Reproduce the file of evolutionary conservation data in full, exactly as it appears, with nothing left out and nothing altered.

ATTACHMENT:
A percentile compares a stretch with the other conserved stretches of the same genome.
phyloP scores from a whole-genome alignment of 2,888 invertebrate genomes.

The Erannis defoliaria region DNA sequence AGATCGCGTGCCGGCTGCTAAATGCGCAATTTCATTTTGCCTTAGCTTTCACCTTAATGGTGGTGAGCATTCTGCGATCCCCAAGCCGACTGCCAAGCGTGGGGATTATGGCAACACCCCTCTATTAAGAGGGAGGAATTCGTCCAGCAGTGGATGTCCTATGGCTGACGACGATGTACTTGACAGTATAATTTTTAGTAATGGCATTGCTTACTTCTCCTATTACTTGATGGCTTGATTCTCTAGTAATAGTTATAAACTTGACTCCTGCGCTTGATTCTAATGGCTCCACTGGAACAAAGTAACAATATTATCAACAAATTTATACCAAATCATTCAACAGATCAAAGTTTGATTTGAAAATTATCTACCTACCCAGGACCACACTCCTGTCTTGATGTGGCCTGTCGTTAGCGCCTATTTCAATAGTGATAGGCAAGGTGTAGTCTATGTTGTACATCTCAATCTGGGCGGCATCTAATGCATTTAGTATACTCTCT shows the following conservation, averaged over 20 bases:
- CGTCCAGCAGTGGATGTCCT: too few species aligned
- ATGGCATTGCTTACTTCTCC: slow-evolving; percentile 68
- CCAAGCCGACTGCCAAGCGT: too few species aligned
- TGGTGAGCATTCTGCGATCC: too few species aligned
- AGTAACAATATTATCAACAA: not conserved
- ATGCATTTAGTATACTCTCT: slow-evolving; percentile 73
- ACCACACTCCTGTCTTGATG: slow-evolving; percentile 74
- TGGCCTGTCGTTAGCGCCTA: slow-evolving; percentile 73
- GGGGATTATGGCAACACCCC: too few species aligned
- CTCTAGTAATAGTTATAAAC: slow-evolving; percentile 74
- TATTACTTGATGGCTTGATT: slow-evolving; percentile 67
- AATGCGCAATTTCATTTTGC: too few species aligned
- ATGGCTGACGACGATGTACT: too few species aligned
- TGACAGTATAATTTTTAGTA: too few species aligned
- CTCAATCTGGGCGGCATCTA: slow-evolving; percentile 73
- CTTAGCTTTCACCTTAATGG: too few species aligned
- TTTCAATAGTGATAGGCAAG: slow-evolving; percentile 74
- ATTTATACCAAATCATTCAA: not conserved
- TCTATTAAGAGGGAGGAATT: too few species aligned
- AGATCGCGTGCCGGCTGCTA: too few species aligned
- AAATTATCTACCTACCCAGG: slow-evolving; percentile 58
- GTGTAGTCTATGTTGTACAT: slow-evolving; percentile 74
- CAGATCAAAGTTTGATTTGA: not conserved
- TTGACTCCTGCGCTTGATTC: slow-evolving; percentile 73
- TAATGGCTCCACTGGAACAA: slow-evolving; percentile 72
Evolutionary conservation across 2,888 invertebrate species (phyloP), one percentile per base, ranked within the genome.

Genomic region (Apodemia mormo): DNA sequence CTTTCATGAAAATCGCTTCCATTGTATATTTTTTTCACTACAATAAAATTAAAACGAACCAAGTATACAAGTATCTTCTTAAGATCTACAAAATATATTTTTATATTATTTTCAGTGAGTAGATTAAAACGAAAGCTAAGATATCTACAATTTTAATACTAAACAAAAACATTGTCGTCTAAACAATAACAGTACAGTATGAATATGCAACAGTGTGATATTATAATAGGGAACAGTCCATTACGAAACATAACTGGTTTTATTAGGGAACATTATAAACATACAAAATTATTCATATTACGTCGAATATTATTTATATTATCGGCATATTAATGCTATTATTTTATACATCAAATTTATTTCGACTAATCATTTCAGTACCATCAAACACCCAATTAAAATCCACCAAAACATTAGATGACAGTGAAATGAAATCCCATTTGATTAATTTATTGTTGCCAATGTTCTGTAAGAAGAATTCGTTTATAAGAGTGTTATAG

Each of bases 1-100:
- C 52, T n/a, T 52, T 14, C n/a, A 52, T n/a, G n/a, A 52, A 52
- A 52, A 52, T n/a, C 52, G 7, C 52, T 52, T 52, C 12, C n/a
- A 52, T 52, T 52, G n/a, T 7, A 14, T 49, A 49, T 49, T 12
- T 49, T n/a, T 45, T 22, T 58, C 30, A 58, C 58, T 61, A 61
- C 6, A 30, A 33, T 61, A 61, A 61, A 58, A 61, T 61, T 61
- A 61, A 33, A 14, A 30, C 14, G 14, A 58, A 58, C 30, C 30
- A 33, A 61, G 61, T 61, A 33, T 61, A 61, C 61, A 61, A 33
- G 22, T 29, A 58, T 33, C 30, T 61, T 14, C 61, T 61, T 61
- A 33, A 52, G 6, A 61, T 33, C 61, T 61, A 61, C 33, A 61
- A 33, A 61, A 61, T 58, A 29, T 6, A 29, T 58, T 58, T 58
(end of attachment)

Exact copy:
A percentile compares a stretch with the other conserved stretches of the same genome.
phyloP scores from a whole-genome alignment of 2,888 invertebrate genomes.

The Erannis defoliaria region DNA sequence AGATCGCGTGCCGGCTGCTAAATGCGCAATTTCATTTTGCCTTAGCTTTCACCTTAATGGTGGTGAGCATTCTGCGATCCCCAAGCCGACTGCCAAGCGTGGGGATTATGGCAACACCCCTCTATTAAGAGGGAGGAATTCGTCCAGCAGTGGATGTCCTATGGCTGACGACGATGTACTTGACAGTATAATTTTTAGTAATGGCATTGCTTACTTCTCCTATTACTTGATGGCTTGATTCTCTAGTAATAGTTATAAACTTGACTCCTGCGCTTGATTCTAATGGCTCCACTGGAACAAAGTAACAATATTATCAACAAATTTATACCAAATCATTCAACAGATCAAAGTTTGATTTGAAAATTATCTACCTACCCAGGACCACACTCCTGTCTTGATGTGGCCTGTCGTTAGCGCCTATTTCAATAGTGATAGGCAAGGTGTAGTCTATGTTGTACATCTCAATCTGGGCGGCATCTAATGCATTTAGTATACTCTCT shows the following conservation, averaged over 20 bases:
- CGTCCAGCAGTGGATGTCCT: too few species aligned
- ATGGCATTGCTTACTTCTCC: slow-evolving; percentile 68
- CCAAGCCGACTGCCAAGCGT: too few species aligned
- TGGTGAGCATTCTGCGATCC: too few species aligned
- AGTAACAATATTATCAACAA: not conserved
- ATGCATTTAGTATACTCTCT: slow-evolving; percentile 73
- ACCACACTCCTGTCTTGATG: slow-evolving; percentile 74
- TGGCCTGTCGTTAGCGCCTA: slow-evolving; percentile 73
- GGGGATTATGGCAACACCCC: too few species aligned
- CTCTAGTAATAGTTATAAAC: slow-evolving; percentile 74
- TATTACTTGATGGCTTGATT: slow-evolving; percentile 67
- AATGCGCAATTTCATTTTGC: too few species aligned
- ATGGCTGACGACGATGTACT: too few species aligned
- TGACAGTATAATTTTTAGTA: too few species aligned
- CTCAATCTGGGCGGCATCTA: slow-evolving; percentile 73
- CTTAGCTTTCACCTTAATGG: too few species aligned
- TTTCAATAGTGATAGGCAAG: slow-evolving; percentile 74
- ATTTATACCAAATCATTCAA: not conserved
- TCTATTAAGAGGGAGGAATT: too few species aligned
- AGATCGCGTGCCGGCTGCTA: too few species aligned
- AAATTATCTACCTACCCAGG: slow-evolving; percentile 58
- GTGTAGTCTATGTTGTACAT: slow-evolving; percentile 74
- CAGATCAAAGTTTGATTTGA: not conserved
- TTGACTCCTGCGCTTGATTC: slow-evolving; percentile 73
- TAATGGCTCCACTGGAACAA: slow-evolving; percentile 72
Evolutionary conservation across 2,888 invertebrate species (phyloP), one percentile per base, ranked within the genome.

Genomic region (Apodemia mormo): DNA sequence CTTTCATGAAAATCGCTTCCATTGTATATTTTTTTCACTACAATAAAATTAAAACGAACCAAGTATACAAGTATCTTCTTAAGATCTACAAAATATATTTTTATATTATTTTCAGTGAGTAGATTAAAACGAAAGCTAAGATATCTACAATTTTAATACTAAACAAAAACATTGTCGTCTAAACAATAACAGTACAGTATGAATATGCAACAGTGTGATATTATAATAGGGAACAGTCCATTACGAAACATAACTGGTTTTATTAGGGAACATTATAAACATACAAAATTATTCATATTACGTCGAATATTATTTATATTATCGGCATATTAATGCTATTATTTTATACATCAAATTTATTTCGACTAATCATTTCAGTACCATCAAACACCCAATTAAAATCCACCAAAACATTAGATGACAGTGAAATGAAATCCCATTTGATTAATTTATTGTTGCCAATGTTCTGTAAGAAGAATTCGTTTATAAGAGTGTTATAG

Each of bases 1-100:
- C 52, T n/a, T 52, T 14, C n/a, A 52, T n/a, G n/a, A 52, A 52
- A 52, A 52, T n/a, C 52, G 7, C 52, T 52, T 52, C 12, C n/a
- A 52, T 52, T 52, G n/a, T 7, A 14, T 49, A 49, T 49, T 12
- T 49, T n/a, T 45, T 22, T 58, C 30, A 58, C 58, T 61, A 61
- C 6, A 30, A 33, T 61, A 61, A 61, A 58, A 61, T 61, T 61
- A 61, A 33, A 14, A 30, C 14, G 14, A 58, A 58, C 30, C 30
- A 33, A 61, G 61, T 61, A 33, T 61, A 61, C 61, A 61, A 33
- G 22, T 29, A 58, T 33, C 30, T 61, T 14, C 61, T 61, T 61
- A 33, A 52, G 6, A 61, T 33, C 61, T 61, A 61, C 33, A 61
- A 33, A 61, A 61, T 58, A 29, T 6, A 29, T 58, T 58, T 58